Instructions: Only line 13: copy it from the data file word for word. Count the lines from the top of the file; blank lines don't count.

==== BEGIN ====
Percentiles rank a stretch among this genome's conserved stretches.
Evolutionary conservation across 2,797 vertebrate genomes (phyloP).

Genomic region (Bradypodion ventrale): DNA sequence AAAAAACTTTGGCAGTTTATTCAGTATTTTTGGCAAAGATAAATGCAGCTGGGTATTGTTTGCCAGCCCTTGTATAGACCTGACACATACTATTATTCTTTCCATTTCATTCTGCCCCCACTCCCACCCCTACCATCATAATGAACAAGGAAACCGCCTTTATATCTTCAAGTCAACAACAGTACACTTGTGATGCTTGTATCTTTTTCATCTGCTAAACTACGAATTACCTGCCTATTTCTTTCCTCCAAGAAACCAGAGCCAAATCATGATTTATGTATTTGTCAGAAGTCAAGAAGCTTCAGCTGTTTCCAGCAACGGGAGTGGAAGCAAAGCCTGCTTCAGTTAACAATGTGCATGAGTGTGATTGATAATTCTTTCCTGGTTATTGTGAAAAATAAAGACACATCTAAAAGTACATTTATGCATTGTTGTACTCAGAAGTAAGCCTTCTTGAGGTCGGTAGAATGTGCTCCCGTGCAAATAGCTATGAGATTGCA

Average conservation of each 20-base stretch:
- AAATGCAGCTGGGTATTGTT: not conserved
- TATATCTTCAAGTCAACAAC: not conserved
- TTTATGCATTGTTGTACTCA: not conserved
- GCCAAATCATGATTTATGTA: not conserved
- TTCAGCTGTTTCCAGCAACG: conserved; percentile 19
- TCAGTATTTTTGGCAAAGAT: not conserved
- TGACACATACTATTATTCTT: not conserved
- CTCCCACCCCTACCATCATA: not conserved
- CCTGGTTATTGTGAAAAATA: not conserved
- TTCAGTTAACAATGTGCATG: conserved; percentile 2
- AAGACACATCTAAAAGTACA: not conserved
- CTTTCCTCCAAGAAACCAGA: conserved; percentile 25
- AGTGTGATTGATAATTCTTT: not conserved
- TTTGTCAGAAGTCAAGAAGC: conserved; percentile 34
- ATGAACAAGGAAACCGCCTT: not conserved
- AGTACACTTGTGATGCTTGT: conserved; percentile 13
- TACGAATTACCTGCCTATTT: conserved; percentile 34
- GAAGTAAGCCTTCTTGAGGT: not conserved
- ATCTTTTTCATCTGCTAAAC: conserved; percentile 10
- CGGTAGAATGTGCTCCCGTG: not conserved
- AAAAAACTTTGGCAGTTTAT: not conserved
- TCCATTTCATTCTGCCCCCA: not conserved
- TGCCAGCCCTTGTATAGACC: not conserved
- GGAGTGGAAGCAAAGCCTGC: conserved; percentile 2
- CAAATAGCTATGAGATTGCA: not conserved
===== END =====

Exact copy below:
- CCTGGTTATTGTGAAAAATA: not conserved